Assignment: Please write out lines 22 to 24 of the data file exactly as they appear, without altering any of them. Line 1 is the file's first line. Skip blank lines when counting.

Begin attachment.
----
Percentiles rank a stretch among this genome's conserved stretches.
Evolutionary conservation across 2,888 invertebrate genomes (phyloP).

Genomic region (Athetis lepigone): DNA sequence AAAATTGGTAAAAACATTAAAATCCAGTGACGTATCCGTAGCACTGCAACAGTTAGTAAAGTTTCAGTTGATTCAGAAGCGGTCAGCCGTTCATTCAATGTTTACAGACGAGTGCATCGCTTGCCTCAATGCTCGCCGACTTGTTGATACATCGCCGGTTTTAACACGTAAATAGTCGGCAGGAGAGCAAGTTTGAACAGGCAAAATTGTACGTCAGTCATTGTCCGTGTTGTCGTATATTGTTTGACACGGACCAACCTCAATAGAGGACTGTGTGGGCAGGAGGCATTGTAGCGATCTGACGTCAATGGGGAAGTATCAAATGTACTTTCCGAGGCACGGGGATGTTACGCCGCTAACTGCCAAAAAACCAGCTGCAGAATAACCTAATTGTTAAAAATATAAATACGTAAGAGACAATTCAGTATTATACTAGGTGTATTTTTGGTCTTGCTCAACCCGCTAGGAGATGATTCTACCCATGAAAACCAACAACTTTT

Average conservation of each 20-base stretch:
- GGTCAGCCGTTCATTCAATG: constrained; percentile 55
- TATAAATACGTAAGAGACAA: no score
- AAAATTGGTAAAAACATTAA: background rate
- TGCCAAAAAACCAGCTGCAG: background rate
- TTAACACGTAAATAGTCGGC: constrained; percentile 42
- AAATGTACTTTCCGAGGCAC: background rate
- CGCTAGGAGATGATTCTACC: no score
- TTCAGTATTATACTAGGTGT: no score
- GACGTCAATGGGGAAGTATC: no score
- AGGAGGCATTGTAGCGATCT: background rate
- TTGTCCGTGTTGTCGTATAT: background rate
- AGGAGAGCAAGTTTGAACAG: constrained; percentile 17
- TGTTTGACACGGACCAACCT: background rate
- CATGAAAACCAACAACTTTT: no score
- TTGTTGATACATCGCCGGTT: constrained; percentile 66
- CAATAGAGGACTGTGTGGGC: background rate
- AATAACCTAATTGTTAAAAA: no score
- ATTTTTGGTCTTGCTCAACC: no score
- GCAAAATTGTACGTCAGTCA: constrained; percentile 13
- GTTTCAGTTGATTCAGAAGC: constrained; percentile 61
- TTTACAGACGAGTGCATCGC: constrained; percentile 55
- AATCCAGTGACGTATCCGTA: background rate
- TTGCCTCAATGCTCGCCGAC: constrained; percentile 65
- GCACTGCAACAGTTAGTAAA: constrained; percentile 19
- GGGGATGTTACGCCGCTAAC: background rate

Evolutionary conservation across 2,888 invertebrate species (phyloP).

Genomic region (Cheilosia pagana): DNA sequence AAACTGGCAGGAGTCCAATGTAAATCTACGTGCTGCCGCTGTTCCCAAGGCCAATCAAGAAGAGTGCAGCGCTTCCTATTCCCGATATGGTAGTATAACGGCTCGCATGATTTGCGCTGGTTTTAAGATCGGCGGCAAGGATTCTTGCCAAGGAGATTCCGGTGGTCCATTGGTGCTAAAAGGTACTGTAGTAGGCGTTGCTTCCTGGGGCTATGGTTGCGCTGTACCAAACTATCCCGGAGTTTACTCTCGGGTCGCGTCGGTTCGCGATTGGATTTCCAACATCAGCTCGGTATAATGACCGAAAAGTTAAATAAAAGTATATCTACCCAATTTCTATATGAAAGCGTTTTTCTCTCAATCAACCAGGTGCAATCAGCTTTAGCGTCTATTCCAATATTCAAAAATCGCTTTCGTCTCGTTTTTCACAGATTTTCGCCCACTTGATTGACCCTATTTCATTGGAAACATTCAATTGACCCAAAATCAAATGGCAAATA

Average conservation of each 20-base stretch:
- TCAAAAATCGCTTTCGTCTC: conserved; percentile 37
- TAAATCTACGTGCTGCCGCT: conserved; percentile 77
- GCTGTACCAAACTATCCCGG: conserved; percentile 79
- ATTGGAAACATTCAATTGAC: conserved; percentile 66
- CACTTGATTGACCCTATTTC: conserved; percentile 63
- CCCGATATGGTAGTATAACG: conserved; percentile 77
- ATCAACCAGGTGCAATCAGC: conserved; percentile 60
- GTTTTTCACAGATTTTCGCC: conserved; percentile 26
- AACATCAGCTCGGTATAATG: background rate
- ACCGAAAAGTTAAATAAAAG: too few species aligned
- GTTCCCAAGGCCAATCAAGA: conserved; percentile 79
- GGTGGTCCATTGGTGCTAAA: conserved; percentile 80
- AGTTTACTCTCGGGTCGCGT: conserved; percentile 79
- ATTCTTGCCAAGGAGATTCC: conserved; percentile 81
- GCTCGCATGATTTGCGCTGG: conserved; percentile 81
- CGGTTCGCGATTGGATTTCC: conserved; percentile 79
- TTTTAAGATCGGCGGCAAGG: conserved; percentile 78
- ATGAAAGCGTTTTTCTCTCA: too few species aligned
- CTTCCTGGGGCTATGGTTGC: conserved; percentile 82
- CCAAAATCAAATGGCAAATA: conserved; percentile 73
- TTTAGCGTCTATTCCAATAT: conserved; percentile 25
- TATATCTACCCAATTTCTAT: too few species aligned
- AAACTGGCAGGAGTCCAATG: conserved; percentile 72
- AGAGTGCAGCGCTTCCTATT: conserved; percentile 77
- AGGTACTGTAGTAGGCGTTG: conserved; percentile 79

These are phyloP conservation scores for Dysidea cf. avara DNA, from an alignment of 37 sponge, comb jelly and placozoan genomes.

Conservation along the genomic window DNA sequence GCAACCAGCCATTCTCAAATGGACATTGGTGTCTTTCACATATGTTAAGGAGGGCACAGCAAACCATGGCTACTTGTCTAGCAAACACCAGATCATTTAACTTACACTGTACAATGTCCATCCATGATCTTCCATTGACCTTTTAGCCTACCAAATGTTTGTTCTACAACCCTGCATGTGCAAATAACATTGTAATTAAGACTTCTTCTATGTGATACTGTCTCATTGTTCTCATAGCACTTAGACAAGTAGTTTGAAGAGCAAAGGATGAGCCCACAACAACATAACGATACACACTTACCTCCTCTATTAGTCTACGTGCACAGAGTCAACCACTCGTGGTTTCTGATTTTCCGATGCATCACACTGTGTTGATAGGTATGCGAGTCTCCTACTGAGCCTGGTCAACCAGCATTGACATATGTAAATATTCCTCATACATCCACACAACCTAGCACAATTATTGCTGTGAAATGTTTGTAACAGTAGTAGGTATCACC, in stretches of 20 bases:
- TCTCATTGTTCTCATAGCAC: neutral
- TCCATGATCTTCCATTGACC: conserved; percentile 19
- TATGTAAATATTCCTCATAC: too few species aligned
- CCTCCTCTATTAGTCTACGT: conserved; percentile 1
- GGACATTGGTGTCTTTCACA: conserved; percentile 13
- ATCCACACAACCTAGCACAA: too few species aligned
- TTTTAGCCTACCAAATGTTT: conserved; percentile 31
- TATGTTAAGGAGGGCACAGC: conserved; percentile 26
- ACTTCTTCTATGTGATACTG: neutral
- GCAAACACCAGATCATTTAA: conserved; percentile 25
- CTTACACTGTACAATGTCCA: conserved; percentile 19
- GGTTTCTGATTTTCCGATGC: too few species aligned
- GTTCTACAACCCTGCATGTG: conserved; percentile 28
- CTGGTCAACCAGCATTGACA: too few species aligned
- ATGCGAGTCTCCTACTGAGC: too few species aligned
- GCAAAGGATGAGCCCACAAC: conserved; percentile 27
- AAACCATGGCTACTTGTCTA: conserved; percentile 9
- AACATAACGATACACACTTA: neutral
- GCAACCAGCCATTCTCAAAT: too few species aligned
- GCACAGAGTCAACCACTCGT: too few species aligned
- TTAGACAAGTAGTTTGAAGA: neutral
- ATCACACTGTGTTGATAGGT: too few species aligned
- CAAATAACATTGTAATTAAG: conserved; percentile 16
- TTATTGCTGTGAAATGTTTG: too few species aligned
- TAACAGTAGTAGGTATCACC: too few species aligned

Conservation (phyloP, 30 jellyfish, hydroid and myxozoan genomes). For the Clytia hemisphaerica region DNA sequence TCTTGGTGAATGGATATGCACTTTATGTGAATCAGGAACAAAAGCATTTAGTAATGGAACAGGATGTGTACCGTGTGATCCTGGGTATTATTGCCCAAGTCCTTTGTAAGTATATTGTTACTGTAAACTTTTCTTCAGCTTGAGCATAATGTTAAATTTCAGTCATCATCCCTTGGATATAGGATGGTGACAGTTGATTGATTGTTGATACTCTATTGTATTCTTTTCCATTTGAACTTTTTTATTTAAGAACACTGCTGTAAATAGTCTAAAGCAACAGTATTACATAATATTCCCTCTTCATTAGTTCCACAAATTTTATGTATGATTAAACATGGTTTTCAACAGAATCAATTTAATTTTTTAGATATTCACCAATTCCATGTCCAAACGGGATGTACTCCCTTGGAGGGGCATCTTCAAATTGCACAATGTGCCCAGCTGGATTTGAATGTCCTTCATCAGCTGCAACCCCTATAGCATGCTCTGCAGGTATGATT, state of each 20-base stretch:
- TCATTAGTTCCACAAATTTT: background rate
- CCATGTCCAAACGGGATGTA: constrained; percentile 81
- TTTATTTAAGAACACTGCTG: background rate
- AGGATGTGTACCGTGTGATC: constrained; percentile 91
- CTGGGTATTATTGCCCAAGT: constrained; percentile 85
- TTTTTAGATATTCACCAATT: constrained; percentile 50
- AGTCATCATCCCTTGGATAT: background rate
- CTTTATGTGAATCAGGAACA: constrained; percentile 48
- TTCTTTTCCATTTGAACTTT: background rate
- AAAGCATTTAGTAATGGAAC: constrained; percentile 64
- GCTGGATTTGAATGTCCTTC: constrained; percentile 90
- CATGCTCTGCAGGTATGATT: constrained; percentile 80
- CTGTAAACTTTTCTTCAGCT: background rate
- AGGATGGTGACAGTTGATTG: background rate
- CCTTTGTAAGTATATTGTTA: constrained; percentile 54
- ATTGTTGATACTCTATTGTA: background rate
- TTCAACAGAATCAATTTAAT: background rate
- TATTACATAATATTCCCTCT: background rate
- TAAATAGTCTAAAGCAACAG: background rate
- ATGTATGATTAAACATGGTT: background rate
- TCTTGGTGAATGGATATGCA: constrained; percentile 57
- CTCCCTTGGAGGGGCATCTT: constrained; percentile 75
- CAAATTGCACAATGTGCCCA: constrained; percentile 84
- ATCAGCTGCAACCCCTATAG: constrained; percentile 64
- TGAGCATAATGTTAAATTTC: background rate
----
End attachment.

- ATTTTTGGTCTTGCTCAACC: no score
- GCAAAATTGTACGTCAGTCA: constrained; percentile 13
- GTTTCAGTTGATTCAGAAGC: constrained; percentile 61